February marks Black History Month. It’s a federally recognized, nationwide celebration that calls on all Americans to reflect on the important roles that African-Americans have played in shaping the history of The United States. But why does it happen in February, and how did this celebration come to be? In this article, we will find out.
The Man Behind the Black History Month Holiday
A pioneer in the study of African-American history, Carter G. Woodson, is given much of the credit for Black History Month. He is the son of former slaves. Woodson spent his childhood working in quarries and coal mines. He received his education during the four-month term that was designated for black schools back in time.
At the age of 19 years, he had to teach himself Arithmetic and English Fundamentals. Then, Woodson entered high school, where he completed a four-year curriculum in two years. In 1903, he graduated from Berea College and went on to earn his Master’s degree in History from the University of Chicago. After this, he earned a doctorate from Harvard.
How Did the Holiday Come to Be?
At the time, Woodson was disturbed that history textbooks largely ignored the black population in America. Then, he took the challenge of writing black Americans into the history of the nation. To do so, he established the Association of the Study of Negro Life and History. Woodson also founded the widely respected publication by this group, called the Journal of Negro History.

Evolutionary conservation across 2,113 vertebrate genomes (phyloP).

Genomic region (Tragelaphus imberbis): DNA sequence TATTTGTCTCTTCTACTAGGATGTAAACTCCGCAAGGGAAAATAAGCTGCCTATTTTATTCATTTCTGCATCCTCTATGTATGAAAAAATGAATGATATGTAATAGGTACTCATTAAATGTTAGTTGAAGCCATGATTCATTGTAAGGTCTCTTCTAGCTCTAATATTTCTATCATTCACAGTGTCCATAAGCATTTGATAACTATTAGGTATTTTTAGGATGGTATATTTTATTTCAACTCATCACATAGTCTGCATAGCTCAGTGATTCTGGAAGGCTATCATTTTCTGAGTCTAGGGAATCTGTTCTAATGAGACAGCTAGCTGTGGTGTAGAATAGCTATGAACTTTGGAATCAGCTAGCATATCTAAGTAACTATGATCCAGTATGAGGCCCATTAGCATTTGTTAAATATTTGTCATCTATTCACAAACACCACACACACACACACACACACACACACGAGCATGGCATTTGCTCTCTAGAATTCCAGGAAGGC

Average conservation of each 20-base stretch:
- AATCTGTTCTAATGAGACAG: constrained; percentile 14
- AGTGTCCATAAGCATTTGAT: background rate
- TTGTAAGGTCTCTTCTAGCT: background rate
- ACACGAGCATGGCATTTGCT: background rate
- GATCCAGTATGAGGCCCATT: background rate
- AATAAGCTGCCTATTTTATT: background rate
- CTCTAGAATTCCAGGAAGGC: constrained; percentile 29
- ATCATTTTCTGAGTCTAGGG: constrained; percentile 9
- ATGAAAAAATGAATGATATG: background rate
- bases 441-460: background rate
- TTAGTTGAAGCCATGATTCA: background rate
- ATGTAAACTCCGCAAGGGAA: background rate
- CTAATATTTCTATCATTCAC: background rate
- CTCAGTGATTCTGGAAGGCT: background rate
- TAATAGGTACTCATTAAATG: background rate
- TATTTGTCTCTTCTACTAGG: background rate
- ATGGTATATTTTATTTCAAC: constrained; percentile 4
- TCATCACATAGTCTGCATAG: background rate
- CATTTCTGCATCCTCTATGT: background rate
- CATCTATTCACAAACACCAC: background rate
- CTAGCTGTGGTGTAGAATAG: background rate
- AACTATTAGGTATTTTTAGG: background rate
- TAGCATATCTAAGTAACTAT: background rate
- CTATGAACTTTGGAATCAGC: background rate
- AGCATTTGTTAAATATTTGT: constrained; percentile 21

In 1926, Carter G. Woodson developed Negro History Week. The thought that the achievements of the African American population properly set forth would crown him as a factor in early human progress and a maker of modern civilization. Fast forward to 1976, Negro History Week expanded to Black History Month.
Woodson chose the second week of February for the holiday because it marks the birthdays of two men who did a great job influencing the black American population. They are President Abraham Lincoln and Frederic Douglas.